Last March in a blog I pointed out that the inane fiscal rules of the EU "the Stability and Growth Pact" (SGP) (also called the Fiscal Rules) were to be relaxed. In fact, faced with reality of Covid19, the EU did more than relax these rules. It actually suspended them. Now, EU is going to re-write them. Yet some want to restore them in full, in spite of their failure.
Sides have to be taken now for a battle that will inform every budget in every state for years. The return of the SGP in full or even partially will boost poverty, inequality, damage the environment by slowing climate repair and reduce economic growth and development for decades.
A Complex Debate is Coming
The debate will be complex and it will not just be a right/left debate between fiscal conservatives and progressives. On the conservative side will even be a few social democrats. They are in countries with strong finances and are hostile to countries with weak finances, even where they are governed by conservatives. It is a debate between those who hold 1930 pre-Keynesian views and those with more realistic and progressive views.
The outcome of the success of the new Covid-imposed flexibility which forced relaxed fiscal rules has been demonstrated. The success of most government's huge spending response to the pandemic is the evidence needed to convince most reasonable people. One of Ireland's responses, the PUP, was the largest wage subsidy scheme in the history of the state. It has successfully helped bosses but cushioned workers too as recent data shows.
Paulo Gentiloni, EU Economic Commissioner, has said the EU needs to re-examine the role of public debt and how to better incentivise public investment. The Rules were brought in in 1992 under the Maastricht Treaty. When the new Single Currency was introduced in 1999, fiscal rules were required for member states, but not these ones. At the time they were much criticised by progressives as they enshrine austerity and are anti-Keynesianism, forbade public spending - even where it was counter-cyclical spending and even forbade capital investment in areas which generated good returns or in climate repair.
Reality Forced Change
In an earlier blog I had explained why there was a need for some rules but why these ones were inane. For three decades their iron rules were enforced by the commission against flexibility and progress. Social Democrats had said that the EU rules were insane when they were brought in, but conservatives ruled the EU as they still do. However, as we've seen in the past year unsuitability of the fiscal rules was exposed when Covid drove "a coach and four" through them and national debt, pegged below 60% GDP by them, is in is back with a vengeance. It now averages 100% of GDP in the Euro countries. The rules were unfit for purpose.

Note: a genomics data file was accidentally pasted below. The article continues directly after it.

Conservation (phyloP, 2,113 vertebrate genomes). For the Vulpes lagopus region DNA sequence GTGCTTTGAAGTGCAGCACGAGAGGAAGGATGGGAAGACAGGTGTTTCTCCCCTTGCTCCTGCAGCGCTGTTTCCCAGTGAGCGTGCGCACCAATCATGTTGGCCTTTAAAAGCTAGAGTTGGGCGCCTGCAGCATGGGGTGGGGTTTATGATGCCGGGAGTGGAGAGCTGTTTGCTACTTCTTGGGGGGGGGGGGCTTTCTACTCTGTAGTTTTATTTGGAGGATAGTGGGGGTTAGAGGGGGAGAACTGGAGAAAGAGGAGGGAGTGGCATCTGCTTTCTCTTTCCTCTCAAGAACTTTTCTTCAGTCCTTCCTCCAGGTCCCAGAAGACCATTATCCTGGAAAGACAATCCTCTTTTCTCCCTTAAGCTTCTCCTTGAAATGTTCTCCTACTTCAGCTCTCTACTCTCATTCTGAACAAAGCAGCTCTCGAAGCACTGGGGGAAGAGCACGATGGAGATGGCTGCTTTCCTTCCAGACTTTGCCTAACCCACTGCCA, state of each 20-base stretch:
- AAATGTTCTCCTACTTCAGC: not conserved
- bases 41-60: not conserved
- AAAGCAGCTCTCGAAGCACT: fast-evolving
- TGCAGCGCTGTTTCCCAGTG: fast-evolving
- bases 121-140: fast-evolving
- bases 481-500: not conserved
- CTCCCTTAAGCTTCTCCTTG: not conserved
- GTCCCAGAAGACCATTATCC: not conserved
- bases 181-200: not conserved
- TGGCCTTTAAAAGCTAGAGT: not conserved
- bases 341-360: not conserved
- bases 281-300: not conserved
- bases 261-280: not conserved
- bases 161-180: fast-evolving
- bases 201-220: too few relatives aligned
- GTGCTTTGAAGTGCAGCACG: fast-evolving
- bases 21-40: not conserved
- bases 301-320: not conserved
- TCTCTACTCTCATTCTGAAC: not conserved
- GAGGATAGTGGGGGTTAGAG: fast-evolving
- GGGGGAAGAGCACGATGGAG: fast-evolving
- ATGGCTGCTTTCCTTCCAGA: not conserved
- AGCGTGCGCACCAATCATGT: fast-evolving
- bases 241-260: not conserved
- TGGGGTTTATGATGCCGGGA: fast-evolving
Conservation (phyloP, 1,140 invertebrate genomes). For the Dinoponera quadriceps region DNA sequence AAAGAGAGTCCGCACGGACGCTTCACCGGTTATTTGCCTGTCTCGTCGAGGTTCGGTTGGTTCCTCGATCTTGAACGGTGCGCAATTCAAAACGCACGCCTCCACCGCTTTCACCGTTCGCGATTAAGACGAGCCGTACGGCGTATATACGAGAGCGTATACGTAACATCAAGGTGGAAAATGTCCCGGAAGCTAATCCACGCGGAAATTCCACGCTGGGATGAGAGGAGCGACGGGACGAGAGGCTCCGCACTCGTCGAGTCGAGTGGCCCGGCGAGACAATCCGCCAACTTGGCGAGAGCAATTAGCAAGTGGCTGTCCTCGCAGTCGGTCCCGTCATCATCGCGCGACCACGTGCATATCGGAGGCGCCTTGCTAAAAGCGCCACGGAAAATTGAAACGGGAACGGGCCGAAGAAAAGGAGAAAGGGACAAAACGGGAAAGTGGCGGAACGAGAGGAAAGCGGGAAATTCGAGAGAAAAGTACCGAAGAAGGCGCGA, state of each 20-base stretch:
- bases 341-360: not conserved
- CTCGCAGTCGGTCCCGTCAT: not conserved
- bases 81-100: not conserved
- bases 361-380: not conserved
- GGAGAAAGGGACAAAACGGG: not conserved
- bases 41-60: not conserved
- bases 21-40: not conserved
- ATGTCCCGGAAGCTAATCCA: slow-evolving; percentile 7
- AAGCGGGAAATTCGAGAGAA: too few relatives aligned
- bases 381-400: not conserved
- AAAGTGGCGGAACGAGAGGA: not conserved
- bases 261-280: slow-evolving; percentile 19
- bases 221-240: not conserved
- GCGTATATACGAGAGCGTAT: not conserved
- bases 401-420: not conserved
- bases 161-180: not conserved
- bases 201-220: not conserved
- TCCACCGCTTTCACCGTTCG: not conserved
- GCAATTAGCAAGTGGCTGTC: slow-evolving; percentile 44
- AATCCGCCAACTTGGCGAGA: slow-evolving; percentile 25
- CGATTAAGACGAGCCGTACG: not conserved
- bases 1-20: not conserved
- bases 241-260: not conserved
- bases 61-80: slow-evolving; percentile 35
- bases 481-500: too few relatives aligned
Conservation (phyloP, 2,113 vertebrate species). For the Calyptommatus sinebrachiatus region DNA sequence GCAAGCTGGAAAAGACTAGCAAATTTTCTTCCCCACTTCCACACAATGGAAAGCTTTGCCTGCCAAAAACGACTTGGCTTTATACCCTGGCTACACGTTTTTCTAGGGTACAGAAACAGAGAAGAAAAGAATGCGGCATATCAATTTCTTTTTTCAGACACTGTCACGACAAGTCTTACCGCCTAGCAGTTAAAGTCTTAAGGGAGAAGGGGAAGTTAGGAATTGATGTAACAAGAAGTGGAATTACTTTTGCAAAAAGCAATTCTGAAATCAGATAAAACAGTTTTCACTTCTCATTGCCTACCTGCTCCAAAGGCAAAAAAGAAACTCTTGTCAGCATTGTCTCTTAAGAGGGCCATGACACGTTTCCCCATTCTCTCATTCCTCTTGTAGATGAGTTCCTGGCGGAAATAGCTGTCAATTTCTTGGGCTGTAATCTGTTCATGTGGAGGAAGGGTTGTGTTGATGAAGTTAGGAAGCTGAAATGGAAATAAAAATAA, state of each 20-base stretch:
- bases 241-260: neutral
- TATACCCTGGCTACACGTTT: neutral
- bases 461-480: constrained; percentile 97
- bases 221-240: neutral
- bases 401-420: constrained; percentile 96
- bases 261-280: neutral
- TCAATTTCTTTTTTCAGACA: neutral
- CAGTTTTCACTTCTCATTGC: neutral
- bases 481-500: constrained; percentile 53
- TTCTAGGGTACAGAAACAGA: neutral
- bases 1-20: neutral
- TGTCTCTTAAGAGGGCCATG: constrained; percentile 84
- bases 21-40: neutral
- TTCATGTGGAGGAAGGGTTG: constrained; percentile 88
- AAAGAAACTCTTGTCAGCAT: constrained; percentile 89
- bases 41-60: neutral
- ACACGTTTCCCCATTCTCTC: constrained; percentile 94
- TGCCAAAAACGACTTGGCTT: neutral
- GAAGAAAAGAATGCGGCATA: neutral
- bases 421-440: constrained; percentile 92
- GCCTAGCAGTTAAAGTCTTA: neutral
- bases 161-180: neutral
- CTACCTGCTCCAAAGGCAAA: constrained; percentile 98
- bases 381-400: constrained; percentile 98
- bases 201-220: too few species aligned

Bodies like the IMF, OECD, ECB, EU and EFB have been forced to move from hostile positions on public spending and debt to support big public spending programmes to deal with the pandemic. The European Fiscal Board (EFB) said that the EU's use of the temporary recovery fund was welcome but there was still a need for "permanent and genuine central fiscal capacity" that would help the EU handle future shocks. Its chairman Mr Thygesen said policymakers only had a year to embrace the change of the SGP before its likely reapplication. This would be a disaster for European people.
EU Admits Errors
The EU commission admitted that the complexity of the EU rules has "resulted in those rules becoming less transparent, hampering predictability, communication and political ownership" as it admitted it needs to focus more on countries with public finances in bad shape, according to a policy paper in February 2020. The EU was responding to deep public anger over the SGP especially during the Euro crisis and the paper admitted that there were problems with it and that it needs reform. Some northern states will oppose reform but the commission has flexibility in its approach to reform which it must execute - if the EU is to survive and grow.
Even the once reactionary IMF says "In many cases, borrowing to finance high-quality investment will be desirable, since cheap financing lowers the bar for whether to undertake an investment. In addition, the assets created generate taxable returns and are valued by markets when they price sovereign risk (October 2018 Fiscal Monitor)."
Progressives had argued that there should be "a golden rule" allowing capital investment for years. Now there is an argument by some that there should be at least extra scope for borrowing to fund just green investment. This is weak to me. Counter-cyclicality in current spending, high quality investment are now needed under future reformed SGP rules. Further there must be greater EU support for countries with weak finances.
After this pandemic, many countries will be in deep debt and even with low interest rates, will struggle to raise taxes to repay it. They will need EU support like "permanent and genuine central fiscal capacity" and forbearance, particularly during recessions.
Paul Sweeney is former Chief Economist of the Irish Congress of Trade Unions. He was a President of the Statistical and Social Enquiry Society of Ireland, former member of the Economic Committee of the ETUC, a member of the National Competitiveness Council of Ireland, the National Statistics Board, the ESB, TUAC, (advisor to OECD) and several other bodies. He has written three books on the Irish economy and two on public enterprise, including The Celtic Tiger; Ireland’s Economic Miracle Explained and Selling Out: Privatisation in Ireland, chapters in other books and many articles on economics.